China has forgiven the debts of 32 African countries, and in 2006, it brought more than 40 African heads of state to a red-carpet summit in Beijing, the biggest such summit ever held outside Africa. Thousands of local motorists were ordered to stay home to keep the roads clear for the leaders. At the summit, China announced $5-billion in loans and credits for Africa, along with pledges to train 15,000 African professionals, to build dozens of hospitals and schools and to double development assistance by 2009.
“This 21st century is the century for China to lead the world,” Nigerian President Olusegun Obasanjo has said. “And when you are leading the world, we want to be close behind you. When you are going to the moon, we don’t want to be left behind.”
Support from African countries has paved the way for China to win key votes at the United Nations and other international bodies, which helped it to gain the hosting rights for the 2008 Beijing Olympics and to neutralize the powers of the UN Human Rights Council, among other victories.
Meanwhile, Chinese investors also have grabbed control of some of the most highly visible Western brands, including the Thinkpad personal-computer business of IBM, the MG Rover motor company in Britain (maker of iconic MG sports cars) and the French parent company of the RCA television brand. Chinese concerns have made audacious bids for the huge Unocal oil and Maytag appliance companies and Canada’s Noranda mining group.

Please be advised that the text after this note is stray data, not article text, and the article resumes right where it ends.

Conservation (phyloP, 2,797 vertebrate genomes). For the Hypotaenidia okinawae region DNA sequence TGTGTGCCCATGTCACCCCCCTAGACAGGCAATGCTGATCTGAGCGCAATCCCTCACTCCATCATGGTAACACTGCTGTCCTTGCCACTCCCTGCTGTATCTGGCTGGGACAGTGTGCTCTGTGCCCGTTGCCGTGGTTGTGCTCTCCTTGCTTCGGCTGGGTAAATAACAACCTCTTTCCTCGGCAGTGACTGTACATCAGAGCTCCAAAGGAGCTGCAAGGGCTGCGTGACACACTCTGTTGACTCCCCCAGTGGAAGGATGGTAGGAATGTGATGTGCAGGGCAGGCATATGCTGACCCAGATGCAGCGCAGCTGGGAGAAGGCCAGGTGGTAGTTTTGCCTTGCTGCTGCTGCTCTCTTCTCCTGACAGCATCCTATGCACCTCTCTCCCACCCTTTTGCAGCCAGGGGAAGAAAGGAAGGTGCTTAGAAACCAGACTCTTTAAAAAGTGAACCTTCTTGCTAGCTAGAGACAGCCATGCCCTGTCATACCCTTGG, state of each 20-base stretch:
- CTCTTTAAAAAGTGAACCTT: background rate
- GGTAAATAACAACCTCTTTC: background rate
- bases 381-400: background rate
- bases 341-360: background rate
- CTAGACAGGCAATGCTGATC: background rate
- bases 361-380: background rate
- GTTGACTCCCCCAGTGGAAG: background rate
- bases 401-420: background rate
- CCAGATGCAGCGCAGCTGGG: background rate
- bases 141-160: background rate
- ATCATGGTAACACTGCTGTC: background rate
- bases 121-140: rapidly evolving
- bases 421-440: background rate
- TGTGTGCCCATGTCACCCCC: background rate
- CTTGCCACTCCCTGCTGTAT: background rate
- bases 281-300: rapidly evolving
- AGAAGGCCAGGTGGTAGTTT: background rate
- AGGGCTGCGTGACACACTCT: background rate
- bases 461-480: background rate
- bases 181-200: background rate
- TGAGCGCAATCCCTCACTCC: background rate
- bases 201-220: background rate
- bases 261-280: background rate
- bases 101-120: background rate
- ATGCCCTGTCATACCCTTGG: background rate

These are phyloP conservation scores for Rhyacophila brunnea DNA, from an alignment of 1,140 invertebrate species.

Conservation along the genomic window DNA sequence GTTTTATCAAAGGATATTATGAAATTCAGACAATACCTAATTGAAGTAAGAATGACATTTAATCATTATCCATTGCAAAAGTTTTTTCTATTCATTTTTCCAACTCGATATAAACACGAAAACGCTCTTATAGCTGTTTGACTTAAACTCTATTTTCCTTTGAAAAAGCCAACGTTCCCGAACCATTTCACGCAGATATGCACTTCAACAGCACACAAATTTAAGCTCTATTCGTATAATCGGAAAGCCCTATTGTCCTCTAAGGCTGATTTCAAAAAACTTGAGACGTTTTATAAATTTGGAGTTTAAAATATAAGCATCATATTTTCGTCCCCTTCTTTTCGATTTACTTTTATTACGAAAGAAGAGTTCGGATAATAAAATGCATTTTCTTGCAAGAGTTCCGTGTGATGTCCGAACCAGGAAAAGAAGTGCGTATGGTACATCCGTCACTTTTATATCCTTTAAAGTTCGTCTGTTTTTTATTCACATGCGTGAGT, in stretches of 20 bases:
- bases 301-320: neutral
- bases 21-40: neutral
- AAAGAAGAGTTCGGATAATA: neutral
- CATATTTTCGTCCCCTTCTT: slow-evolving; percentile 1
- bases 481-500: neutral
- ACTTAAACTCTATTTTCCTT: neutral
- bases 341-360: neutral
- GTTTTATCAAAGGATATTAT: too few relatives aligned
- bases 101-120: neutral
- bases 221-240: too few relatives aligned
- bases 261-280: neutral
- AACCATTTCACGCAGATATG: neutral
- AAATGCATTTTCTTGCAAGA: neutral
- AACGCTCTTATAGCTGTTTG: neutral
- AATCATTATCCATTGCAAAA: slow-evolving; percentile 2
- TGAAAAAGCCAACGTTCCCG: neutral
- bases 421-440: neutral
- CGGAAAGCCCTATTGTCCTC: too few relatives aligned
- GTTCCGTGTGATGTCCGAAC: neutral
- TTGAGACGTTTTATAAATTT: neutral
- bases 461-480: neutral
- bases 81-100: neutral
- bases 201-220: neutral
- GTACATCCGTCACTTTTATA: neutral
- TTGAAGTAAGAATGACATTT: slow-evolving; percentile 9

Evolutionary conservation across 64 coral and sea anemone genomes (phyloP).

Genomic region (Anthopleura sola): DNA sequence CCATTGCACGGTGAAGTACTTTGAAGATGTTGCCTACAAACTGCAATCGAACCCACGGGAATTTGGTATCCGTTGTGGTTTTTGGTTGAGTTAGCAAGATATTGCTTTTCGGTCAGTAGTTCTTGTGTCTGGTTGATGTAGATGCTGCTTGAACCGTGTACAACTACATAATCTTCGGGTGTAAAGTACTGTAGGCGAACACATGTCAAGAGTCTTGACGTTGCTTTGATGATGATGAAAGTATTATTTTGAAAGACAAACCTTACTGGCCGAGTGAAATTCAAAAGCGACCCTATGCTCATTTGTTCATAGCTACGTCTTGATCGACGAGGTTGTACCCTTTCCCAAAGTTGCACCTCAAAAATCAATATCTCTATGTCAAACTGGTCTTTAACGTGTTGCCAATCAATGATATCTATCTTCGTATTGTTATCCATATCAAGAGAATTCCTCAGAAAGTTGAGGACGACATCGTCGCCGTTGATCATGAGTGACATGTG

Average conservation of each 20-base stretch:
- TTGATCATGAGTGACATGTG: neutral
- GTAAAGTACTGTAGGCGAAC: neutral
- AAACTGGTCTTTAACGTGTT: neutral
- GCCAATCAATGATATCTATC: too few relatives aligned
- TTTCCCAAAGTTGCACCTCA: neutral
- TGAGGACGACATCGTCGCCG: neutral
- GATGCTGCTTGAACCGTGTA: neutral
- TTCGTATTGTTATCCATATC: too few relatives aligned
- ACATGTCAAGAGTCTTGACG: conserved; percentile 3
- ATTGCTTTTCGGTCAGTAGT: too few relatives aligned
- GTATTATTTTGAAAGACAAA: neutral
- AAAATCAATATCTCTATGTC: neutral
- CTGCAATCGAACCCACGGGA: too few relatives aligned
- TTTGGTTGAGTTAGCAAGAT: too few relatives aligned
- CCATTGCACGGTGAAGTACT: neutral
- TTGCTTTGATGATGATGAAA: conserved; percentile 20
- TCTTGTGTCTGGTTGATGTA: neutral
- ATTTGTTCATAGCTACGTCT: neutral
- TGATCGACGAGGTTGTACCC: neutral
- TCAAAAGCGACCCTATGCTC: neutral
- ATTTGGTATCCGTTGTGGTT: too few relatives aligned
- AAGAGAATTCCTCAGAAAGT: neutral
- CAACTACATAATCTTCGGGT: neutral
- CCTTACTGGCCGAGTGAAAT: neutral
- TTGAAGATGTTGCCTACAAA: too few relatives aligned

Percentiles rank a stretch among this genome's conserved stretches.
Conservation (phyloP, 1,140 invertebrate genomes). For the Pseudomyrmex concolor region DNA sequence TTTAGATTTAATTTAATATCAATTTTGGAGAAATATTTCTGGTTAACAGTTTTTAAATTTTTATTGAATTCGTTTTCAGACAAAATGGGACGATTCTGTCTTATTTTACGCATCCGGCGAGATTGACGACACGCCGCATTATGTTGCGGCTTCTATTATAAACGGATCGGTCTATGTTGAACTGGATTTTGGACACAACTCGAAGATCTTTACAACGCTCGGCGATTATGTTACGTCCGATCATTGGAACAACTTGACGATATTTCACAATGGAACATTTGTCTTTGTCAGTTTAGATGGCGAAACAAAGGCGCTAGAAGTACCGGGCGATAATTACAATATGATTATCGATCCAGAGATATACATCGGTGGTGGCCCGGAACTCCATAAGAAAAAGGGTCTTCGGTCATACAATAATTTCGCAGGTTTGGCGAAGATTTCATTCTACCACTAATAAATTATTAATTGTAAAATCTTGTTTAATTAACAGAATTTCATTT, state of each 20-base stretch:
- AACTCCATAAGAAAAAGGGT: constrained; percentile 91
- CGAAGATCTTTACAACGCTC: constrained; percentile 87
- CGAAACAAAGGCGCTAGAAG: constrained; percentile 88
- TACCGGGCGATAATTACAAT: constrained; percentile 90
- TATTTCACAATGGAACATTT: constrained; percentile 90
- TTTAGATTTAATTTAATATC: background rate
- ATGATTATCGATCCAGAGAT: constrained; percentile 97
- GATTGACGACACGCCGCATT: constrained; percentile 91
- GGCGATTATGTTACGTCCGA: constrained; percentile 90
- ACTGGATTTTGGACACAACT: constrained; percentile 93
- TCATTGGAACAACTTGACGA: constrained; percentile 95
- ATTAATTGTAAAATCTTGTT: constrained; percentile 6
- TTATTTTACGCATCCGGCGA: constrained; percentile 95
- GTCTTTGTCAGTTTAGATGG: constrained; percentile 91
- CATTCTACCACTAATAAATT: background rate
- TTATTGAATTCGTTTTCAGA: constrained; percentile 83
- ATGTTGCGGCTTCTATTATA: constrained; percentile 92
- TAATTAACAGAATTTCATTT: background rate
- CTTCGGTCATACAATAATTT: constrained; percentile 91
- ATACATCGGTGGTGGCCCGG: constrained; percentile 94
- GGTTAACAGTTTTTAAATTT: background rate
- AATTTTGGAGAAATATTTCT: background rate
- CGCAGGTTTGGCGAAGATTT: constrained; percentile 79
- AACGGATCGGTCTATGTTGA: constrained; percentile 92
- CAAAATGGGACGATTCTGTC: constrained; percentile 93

As the global financial crisis deepens, Chinese state companies are increasingly seen as “white knights” — ready to step in to acquire companies that might otherwise fall into distress. When the Wall Street giant Morgan Stanley struggled this fall, China’s wealthy CITIC group reportedly was considering a takeover bid.
Less than five years after creating the concept, China now supports 249 Confucius Institutes in 78 countries around the world — the equivalent of the British Council or Germany’s Goethe Institute, to promote China’s language and culture — advancing the cause of the country’s “soft power” abroad. In the same time period, it has helped 60,000 teachers promote its language internationally: An estimated 40 million people are now studying Chinese as a second language around the world.
(China has been adept at using the education system to bolster its own political interests. During the wave of Tibetan protests in the country last spring, tens of thousands of Chinese students held demonstrations in support of the government in cities across Canada, Australia, the United States and elsewhere. Many were given transportation and logistical support from Chinese embassies.) China’s military, too, is following the soft-power strategy: After decades of isolation from UN peacekeeping operations, China is now a highly active participant, having sent more than 10,000 peacekeepers to 18 missions in recent years. This week, Beijing dispatched three naval ships to the coast of Somalia on an unprecedented mission to fight piracy, and confirmed for the first time that it is “seriously considering” building an aircraft carrier for its navy — a dramatic increase in its ability to project power on the world stage.